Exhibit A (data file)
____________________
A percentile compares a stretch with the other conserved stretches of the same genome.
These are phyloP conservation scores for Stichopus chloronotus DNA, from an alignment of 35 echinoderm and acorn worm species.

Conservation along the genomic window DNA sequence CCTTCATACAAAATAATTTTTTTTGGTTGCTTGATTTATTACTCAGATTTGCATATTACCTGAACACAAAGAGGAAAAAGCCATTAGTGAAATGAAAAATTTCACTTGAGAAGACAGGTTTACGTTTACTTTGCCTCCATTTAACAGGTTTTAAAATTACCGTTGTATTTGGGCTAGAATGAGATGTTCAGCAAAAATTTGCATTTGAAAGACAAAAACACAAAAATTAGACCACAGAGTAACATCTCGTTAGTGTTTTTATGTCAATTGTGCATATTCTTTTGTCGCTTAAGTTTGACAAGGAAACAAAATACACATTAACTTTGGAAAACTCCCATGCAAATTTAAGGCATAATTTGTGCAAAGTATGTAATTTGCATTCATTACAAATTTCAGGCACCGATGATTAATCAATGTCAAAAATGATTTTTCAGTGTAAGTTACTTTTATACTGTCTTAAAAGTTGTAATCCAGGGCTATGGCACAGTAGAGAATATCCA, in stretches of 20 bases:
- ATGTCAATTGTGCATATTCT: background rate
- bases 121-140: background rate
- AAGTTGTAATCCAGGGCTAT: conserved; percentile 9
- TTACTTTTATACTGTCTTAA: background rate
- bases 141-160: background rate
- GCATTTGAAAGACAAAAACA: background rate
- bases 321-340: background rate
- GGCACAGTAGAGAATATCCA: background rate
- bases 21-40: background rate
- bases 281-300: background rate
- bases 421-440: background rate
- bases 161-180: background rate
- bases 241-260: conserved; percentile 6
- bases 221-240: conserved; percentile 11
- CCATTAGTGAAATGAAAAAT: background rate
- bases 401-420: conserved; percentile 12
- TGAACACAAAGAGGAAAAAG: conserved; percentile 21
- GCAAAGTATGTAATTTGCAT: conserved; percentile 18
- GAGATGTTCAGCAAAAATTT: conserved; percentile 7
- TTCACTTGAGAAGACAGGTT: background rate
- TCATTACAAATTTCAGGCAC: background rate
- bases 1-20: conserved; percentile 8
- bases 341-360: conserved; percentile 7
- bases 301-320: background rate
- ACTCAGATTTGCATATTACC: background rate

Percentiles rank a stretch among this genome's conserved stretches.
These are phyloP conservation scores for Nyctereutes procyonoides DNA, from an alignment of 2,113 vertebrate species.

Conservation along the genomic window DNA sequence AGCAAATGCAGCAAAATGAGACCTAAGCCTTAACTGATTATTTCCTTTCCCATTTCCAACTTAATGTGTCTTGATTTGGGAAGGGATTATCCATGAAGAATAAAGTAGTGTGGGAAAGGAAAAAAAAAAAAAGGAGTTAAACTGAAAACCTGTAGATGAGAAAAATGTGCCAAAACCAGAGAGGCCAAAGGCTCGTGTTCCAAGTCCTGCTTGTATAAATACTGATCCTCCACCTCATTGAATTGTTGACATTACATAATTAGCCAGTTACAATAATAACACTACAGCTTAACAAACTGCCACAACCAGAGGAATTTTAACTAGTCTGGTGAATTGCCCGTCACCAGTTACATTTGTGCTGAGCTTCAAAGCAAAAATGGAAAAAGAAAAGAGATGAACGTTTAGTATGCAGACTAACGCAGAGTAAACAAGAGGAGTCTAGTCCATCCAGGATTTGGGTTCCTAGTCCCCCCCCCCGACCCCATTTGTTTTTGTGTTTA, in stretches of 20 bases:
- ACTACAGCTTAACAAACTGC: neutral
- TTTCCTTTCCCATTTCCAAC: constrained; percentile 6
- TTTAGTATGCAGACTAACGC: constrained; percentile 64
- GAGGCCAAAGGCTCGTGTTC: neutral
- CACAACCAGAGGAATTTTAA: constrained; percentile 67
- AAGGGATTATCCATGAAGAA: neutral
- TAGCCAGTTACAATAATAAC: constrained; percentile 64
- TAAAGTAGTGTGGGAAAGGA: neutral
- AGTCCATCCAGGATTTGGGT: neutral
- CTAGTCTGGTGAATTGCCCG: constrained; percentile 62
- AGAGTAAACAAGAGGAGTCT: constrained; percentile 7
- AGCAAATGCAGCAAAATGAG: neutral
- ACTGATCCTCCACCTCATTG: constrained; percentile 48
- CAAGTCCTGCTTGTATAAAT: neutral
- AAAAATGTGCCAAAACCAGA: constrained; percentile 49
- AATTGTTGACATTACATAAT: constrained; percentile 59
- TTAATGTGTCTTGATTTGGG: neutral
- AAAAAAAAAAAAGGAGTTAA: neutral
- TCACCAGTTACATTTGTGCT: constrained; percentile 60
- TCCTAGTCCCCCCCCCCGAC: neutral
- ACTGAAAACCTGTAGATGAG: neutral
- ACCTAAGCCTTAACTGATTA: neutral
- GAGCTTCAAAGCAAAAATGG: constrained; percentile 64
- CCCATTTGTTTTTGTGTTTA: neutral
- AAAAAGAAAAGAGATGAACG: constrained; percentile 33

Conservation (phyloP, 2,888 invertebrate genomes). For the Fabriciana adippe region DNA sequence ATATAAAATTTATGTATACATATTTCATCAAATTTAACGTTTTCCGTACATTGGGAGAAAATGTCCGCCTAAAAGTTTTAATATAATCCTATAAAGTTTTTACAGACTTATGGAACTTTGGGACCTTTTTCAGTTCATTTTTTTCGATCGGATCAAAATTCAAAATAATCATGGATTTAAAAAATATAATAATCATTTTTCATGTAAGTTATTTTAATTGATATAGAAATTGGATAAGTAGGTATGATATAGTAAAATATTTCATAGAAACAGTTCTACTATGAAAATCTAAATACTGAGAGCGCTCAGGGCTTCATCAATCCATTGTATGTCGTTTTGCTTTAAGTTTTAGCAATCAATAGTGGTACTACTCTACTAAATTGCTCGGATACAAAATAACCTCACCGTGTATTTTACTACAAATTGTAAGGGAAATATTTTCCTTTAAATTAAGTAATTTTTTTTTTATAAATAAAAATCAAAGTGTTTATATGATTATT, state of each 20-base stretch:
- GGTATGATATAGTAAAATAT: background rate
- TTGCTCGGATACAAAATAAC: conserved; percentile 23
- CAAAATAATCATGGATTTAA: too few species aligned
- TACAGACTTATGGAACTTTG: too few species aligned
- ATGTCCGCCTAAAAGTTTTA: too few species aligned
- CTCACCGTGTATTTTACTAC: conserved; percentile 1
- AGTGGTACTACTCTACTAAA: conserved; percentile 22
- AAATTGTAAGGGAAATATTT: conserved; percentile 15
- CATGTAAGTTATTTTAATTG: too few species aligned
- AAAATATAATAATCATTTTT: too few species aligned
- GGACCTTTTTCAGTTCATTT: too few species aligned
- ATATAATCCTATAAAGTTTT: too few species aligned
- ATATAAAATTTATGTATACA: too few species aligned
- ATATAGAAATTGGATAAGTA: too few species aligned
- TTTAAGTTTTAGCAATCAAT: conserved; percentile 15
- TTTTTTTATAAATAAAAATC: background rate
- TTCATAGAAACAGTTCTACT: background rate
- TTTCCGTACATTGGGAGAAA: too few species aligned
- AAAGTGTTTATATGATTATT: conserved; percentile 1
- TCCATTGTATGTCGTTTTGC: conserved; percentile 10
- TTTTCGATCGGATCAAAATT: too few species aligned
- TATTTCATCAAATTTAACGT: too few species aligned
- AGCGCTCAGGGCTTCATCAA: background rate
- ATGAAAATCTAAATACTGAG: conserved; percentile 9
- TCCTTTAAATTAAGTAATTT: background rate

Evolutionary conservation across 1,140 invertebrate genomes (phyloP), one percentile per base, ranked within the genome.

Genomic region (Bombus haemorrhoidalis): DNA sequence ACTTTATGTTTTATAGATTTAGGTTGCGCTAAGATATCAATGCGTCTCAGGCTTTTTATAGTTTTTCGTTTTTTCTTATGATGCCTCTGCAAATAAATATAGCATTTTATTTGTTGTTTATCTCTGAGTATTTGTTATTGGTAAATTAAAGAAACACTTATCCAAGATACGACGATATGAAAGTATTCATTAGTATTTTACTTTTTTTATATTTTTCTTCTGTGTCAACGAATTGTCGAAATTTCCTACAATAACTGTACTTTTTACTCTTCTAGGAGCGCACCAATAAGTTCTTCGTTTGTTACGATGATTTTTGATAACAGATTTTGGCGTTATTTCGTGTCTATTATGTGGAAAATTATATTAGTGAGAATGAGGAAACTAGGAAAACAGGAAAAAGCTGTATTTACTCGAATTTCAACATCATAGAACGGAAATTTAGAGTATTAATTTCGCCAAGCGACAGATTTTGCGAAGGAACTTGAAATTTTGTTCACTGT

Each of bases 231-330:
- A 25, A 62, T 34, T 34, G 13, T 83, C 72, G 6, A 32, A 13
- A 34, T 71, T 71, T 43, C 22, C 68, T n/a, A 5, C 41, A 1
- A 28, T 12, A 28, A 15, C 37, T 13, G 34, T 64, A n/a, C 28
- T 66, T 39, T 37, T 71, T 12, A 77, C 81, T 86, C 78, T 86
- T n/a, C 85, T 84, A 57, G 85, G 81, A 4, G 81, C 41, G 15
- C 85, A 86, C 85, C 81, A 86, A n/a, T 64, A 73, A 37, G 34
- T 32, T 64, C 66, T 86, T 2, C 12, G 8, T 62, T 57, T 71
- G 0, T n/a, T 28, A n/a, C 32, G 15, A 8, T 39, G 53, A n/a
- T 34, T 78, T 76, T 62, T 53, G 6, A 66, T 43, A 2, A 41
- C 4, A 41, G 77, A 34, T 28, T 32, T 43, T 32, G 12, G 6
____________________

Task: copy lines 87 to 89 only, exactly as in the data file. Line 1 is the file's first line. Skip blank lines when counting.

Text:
- A 34, T 71, T 71, T 43, C 22, C 68, T n/a, A 5, C 41, A 1
- A 28, T 12, A 28, A 15, C 37, T 13, G 34, T 64, A n/a, C 28
- T 66, T 39, T 37, T 71, T 12, A 77, C 81, T 86, C 78, T 86